Buprenorphine is a partial opioid-receptor agonist used in high dosages to treat the opioid-dependence disorder. This semi-synthetic opioid derivative of thebaine/paramorphine (an opiate alkaloid) is popularly used in Medication-assisted Treatment (MAT) or opiate-drug detoxification process, which helps reduce or completely cease chronic addiction to heroin, morphine and other opiates. Short or long-term opioid replacement therapy using buprenorphine is more effective when practiced through a ‘whole-patient approach’ with behavioral interventional therapies and psychological support, given through one-to-one guidance counseling.
Buprenorphine, also a partial opioid agonist, is just as effective as methadone, having a similar mechanism of action. These drugs negate the potential of any life-threatening respiratory depression or stress known to occur in heroin abuse. Buprenorphine also has fewer side-effects when compared to alpha-2 agonists, since withdrawal symptoms resolve quickly in shorter duration than methadone or clonidine. Buprenorphine’s long-acting opioid effects increase on regular administration until they level off at a certain dosage; thereafter, drug-effects would not escalate even if the dosage is increased. This is called the ‘ceiling effect’, which helps reduce the chances of drug misuse or dependency and helps control other side effects of the drug.
One of the major advantages of buprenorphine is that it does not require a highly sophisticated clinic setting for treatment, like in the case of Methadone. Buprenorphine is the first medication, which can be dispensed directly to the patient through a physician’s prescription. This ease of treatment methodology has increased access to the drug, which can be prescribed in any setting, be it a doctor’s office, private health clinic, community hospital or public health department. Though therapeutic efficiency of buprenorphine is identical to methadone, it is not the commonly preferred treatment of choice for patients with high level of physical dependence on opiates. Common side effects of buprenorphine use are fever, fatigue, muscle cramps, insomnia, nausea, vomiting, stress, and irritability.
Phases of Buprenorphine treatment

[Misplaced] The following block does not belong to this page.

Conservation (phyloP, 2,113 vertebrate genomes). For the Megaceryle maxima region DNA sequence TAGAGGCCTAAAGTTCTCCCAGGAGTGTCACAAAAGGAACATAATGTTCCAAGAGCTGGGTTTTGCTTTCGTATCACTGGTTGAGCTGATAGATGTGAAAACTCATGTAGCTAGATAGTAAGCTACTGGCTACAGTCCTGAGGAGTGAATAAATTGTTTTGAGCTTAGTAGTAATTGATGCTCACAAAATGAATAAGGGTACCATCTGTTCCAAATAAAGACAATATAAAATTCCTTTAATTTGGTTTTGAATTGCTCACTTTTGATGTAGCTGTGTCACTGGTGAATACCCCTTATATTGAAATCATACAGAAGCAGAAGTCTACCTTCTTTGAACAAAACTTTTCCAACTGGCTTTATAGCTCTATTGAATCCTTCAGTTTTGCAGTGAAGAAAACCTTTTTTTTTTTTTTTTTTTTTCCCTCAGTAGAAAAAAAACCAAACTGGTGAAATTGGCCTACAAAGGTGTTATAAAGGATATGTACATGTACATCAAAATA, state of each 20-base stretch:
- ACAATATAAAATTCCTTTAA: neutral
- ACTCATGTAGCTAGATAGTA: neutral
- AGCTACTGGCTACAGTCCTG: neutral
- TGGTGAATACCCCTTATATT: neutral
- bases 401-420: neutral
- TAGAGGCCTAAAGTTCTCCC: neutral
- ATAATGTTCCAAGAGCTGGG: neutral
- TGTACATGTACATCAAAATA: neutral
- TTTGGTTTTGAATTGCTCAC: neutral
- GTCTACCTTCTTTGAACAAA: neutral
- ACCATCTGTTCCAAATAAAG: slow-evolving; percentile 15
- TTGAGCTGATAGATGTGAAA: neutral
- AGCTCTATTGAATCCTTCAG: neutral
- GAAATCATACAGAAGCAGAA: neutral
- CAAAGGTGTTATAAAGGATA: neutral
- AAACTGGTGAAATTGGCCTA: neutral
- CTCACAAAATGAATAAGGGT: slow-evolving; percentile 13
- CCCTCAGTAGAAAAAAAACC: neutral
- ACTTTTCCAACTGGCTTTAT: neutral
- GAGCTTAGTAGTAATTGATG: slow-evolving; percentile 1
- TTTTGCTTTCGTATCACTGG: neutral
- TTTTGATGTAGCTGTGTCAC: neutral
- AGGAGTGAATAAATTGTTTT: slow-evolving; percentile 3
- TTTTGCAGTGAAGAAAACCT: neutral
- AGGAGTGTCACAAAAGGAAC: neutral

- Induction is the primary administration of buprenorphine to an opioid-dependent addict. One important condition to start this drug treatment is abstinence from opiate-consumption for at least 12 – 24 hours before buprenorphine ingestion. If the patient is not in the early stages of withdrawal and still has opioids circulating in their bloodstream, severe withdrawal symptoms may set in, upsetting the treatment course.
- Stabilization phase is when the patient has ceased or greatly reduced their opioid abuse habit and do not experience cravings or side effects. Buprenorphine dosage may be reduced from daily to an alternate-day regimen, due to the long-acting nature of the drug.
- The maintenance phase is when the patient is showing steady recovery while on continuous buprenorphine treatment. The length of maintenance on the drug is customized according to every patient’s needs and could also go on indefinitely. Medically-supervised withdrawal or tapering the dosage helps in making the transition to a drug-free state smoother. To prevent chances of relapse back to the old addiction, the patient is recommended to continue rehabilitation through psychiatric guidance and counseling.
Buprenorphine Misuse Potential
Mild opioid effects of buprenorphine’s intake are usually misused by many, especially by those who have no opioid dependency. To forestall diversion from treatment course and prevent the likelihood of drug-misuse, Naloxone is added along with buprenorphine as it blocks opioid withdrawal symptoms.